Comb-Footed Spiders are generally small spiders that come in a wide array of bizarre shapes and colours, but almost all of them have comb-like bristles on their 4th pair of legs. Their small sizes and unique habitats means that they are often overlooked by people.

Also known as cobweb spiders, not all Comb-Footed Spiders build webs though, some prefer stealing food from other spiders, whereas some prefer to live on single-thread lines, or none at all!

The notorious Black Widow and Redback Spiders (fortunately not available in Malaysia), are also classified under the family Theridiidae.

More on these spiders:

A mother Parasteatoda mundula, egg sac and spiderlings

#1. A mother Parasteatoda mundula, egg sac and spiderlings. Probably the most common Theridiidae spider in Malaysia, Rolled-Leaf Comb-Footed Spiders love to live inside a rolled leaf suspended at the centre of the web. The female spider will often be found within the leaf, with pink-to-yellowish, egg “balls”~ The mother spider in this photo has just finished making another pink-coloured egg sac, indicated by the shrunken state of the abdomen. The spiderlings around her are likely from a previous egg sac. These tiny spiders will stay under the care of their mother until they are big enough to leave.

 

Argyrodes flavescens (Food Stealing Spider)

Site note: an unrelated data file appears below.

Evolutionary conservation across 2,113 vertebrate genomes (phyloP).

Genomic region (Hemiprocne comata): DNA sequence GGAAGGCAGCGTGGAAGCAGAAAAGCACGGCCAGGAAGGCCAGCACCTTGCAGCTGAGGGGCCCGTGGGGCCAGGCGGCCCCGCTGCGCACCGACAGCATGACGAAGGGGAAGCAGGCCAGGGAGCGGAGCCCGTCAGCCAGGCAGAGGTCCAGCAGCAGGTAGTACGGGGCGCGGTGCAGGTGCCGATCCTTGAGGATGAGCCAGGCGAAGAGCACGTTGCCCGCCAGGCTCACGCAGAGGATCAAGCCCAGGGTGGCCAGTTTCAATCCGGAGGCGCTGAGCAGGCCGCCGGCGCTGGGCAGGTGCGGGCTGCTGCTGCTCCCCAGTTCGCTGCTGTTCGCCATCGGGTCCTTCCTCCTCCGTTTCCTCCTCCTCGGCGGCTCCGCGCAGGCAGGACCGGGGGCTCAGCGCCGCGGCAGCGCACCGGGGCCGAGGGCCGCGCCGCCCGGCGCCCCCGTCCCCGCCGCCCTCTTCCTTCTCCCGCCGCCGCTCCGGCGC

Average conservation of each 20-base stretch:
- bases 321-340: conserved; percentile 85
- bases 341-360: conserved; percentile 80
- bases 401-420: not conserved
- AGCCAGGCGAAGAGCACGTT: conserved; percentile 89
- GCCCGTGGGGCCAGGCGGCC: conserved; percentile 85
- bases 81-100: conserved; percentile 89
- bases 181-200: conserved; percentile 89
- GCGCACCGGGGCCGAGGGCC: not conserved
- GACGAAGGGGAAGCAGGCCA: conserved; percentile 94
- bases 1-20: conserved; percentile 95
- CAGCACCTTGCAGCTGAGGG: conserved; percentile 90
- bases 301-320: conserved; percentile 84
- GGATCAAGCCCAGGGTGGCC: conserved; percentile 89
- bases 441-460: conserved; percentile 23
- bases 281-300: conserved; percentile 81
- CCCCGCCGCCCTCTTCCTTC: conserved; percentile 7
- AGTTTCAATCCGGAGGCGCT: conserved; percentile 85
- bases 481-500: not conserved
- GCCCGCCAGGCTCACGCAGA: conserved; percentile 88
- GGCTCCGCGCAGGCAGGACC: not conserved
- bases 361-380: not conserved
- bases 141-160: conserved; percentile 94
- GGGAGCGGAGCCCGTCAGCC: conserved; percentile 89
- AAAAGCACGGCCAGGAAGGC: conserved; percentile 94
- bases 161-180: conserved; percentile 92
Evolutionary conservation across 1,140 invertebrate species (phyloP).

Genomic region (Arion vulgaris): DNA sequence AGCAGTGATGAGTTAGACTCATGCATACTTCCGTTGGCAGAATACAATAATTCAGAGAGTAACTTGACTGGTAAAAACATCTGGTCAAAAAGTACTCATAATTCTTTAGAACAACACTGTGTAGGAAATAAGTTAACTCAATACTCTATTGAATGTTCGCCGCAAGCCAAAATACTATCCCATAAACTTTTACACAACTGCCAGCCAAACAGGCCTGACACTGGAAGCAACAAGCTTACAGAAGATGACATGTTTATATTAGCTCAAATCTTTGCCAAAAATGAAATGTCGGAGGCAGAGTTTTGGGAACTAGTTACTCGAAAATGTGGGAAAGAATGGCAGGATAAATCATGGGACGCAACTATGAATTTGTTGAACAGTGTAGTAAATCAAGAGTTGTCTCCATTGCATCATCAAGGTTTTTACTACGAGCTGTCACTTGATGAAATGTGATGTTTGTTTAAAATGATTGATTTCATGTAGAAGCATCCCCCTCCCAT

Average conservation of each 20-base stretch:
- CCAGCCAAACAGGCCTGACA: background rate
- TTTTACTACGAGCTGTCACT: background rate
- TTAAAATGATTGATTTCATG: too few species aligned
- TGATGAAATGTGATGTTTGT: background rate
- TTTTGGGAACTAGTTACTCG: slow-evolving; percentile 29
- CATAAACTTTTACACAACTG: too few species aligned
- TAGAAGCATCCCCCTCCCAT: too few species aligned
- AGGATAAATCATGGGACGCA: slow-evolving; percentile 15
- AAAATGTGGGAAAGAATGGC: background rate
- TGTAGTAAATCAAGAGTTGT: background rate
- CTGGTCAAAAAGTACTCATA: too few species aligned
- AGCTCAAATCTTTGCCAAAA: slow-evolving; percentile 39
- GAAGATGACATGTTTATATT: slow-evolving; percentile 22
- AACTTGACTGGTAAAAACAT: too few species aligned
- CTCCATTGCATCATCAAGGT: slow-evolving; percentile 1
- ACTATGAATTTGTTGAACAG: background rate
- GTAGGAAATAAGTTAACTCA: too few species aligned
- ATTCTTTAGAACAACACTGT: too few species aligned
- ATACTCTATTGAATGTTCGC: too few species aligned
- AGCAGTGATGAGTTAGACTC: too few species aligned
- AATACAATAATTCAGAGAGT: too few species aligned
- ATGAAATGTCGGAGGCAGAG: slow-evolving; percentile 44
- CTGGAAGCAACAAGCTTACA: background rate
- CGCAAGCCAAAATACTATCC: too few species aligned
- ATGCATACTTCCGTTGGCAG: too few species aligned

#2. A female Red Silver Food Stealer (Argyrodes flavescens). This sneaky spiders prefers to stay on webs of larger orb-weaver spiders e.g. Nephila, Nephilengys and Argiope etc. to steal the food from there. Most of the hosts do not mind their presence possibly because they are so small.

 

Ariamnes sp.

#.3 A Mangrove Whip Spider (Ariamnes sp.). This weird-looking spider has an abdomen shaped like a whip- hence the name. These spiders can often be found with few strings of silk connecting one or two leaves which they rely on to capture preys. The whip-like “tail” are invaluable in helping the spider to camouflage.

 

Comb-footed spider with spiderlings- Anelosimus sp. (?)

#4. A mother Comb-footed spider (cf. Anelosimus sp.) with spiderlings. Found this caring mother in the mangrove. Mother care in arachnids is not uncommon as it helps increases the odds of survival for the hatchlings.

 

Zebra Smiley (Theridion zebrinum ♀) with Signal fly prey

#5. A female Zebra Smiley (Theridion zebrinum) with Signal fly prey. A comb-footed spider enjoying her large-sized meal. This fancy-looking spider has a “smiley face” at the tip of its abdomen, which is pretty amazing! On top of that, the Zebra Smiley builds unique, zig-zag webs which are somewhat parallel across the broad surface of a leaf.


** Identification of the subjects in this page are tentative and should be taken with a pinch of salt.

** All photos shown on this page were taken by Tan Ji. Please do not use or copy these photos without permission. However, I welcome interested users to read Images- Terms of Use for more details.